As Soapbox recently suggested (20 January), “There is no reason for the Assembly to not be operational, just because the Executive cannot function.” Soapbox was suggesting that “direct rule ministers should be held accountable by a working Assembly.”
However, there is another option, which is for the Assembly to appoint non-parliamentary ministers.
There is no reason why the Assembly cannot hire in talent if the parties cannot form a workable Executive from their own numbers. And if there becomes any serious risk that Direct Rule will be contested if the Republic’s government isn’t given a role in it, this option neatly side-steps that dilemma.
The Netherlands, Belgium, the USA and Mexico all have a strong political tradition of the separation of powers, with a strict rule that members of parliament cannot also serve as ministers of the government. In other words, the ‘legislative’ is fully separated from the ‘executive’.
For example, if MPs are appointed as ministers in the Netherlands, they are required to leave parliament. Most of us have not been particularly phased as US Presidents bring in a range of unelected officials to run the Federal Government, so why not do it here?
A wide range of countries actually combine parliamentary and non-parliamentary ministers. Even Westminster has done something like this too. Gordon Brown appointed eight such ministers by putting them in the House of Lords before appointing them as ministers.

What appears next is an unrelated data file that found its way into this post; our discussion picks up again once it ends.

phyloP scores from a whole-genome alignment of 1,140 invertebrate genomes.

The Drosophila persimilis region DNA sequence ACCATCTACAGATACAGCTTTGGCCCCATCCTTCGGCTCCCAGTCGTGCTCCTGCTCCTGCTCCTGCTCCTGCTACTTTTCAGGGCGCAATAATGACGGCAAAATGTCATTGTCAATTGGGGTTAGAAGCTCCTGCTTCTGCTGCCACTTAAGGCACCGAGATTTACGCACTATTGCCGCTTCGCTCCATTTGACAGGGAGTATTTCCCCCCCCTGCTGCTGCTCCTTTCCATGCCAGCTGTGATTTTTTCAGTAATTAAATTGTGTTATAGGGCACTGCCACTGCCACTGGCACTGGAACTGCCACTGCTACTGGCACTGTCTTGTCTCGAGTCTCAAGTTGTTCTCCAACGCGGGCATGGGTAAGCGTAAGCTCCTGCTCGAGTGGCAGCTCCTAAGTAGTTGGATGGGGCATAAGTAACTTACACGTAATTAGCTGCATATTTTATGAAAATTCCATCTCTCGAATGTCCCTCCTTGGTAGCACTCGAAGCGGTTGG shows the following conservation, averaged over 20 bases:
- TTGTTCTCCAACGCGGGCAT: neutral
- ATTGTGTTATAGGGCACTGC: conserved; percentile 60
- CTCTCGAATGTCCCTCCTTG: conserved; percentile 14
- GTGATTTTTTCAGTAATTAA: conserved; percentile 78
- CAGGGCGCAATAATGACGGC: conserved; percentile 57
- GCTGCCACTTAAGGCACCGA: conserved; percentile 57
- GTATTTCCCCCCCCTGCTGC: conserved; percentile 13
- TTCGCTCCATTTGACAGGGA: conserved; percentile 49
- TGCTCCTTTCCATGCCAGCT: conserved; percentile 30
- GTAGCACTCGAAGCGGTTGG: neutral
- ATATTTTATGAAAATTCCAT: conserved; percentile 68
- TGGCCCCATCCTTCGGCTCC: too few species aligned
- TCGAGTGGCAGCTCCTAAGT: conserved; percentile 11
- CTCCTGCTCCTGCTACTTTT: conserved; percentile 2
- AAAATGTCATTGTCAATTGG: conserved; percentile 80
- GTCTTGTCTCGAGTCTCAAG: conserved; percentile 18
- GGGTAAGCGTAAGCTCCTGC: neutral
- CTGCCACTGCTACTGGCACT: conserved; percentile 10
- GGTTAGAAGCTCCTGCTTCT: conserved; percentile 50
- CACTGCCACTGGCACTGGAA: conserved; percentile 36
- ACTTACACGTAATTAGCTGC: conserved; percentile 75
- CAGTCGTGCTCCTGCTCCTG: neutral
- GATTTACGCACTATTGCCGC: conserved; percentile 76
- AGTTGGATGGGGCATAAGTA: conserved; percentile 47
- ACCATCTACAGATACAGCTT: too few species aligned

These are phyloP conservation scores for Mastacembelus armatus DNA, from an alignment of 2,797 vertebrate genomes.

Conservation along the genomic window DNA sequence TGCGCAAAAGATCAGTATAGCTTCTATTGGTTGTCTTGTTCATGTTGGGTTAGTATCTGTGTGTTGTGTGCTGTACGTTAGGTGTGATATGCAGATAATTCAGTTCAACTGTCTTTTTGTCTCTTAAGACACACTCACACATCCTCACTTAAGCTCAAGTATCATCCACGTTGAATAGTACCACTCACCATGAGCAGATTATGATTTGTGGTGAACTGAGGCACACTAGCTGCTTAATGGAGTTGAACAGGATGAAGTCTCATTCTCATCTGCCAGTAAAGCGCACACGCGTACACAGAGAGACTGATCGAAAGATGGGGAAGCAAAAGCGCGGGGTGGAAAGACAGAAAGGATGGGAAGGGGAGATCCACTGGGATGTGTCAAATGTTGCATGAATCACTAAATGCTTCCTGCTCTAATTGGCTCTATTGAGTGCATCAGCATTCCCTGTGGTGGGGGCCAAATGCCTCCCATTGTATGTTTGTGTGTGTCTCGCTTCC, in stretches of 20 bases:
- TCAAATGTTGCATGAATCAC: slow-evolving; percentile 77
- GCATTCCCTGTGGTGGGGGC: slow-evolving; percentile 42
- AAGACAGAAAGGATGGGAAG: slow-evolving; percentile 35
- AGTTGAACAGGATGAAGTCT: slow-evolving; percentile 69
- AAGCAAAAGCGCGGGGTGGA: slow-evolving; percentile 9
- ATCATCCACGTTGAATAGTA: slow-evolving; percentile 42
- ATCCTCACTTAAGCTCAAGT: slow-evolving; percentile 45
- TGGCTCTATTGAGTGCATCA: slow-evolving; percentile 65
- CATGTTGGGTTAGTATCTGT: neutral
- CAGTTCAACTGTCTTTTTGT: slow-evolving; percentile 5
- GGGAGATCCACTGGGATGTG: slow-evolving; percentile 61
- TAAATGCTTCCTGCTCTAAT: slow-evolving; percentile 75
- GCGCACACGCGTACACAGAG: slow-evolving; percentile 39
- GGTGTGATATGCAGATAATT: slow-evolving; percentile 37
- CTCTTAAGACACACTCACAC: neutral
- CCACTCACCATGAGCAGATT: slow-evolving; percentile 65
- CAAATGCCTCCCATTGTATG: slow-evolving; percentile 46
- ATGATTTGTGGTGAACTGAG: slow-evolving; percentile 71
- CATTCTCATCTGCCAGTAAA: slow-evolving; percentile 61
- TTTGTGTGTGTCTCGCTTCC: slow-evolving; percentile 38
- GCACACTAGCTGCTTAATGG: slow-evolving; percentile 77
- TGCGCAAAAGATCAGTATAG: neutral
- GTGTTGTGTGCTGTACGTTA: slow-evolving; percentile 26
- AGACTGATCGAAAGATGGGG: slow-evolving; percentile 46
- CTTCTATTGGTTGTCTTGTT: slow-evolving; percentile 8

Sir John Major has raised the possibility of dispensing with the need to make external ministers of state Lords in the first place.
As well as preventing the need for Direct Rule, there are other advantages to non-parliamentary ministers for Northern Ireland. It massively expands the pool of talent available to take on ministerial roles from the 90 MLAs to literally tens of thousands of plausible ministerial candidates from Northern Ireland and beyond.
It also would allow experienced CEOs and specialised technocrats to focus on improving pubic services and policies rather than worrying about electoral competition between the parties.
If such a route were taken, the Assembly would grow in stature, and the chairpersons of its committees would have a much more significant role to play. This is the case in the USA and other countries where ‘checks and balances’ between the legislative and executive rely on parliamentary scrutiny rather than loyalty to a political party.
Ideally, post-election, at least some of the political parties will manage to form a workable Executive. But it would be no harm to have a Plan B that would help consolidate mature self-government by Northern Ireland’s elected Assembly as an alternative to the loss of public funds and democratic control that Direct Rule would entail.
Nat O’Connor is lecturer of public policy and public management at Ulster University.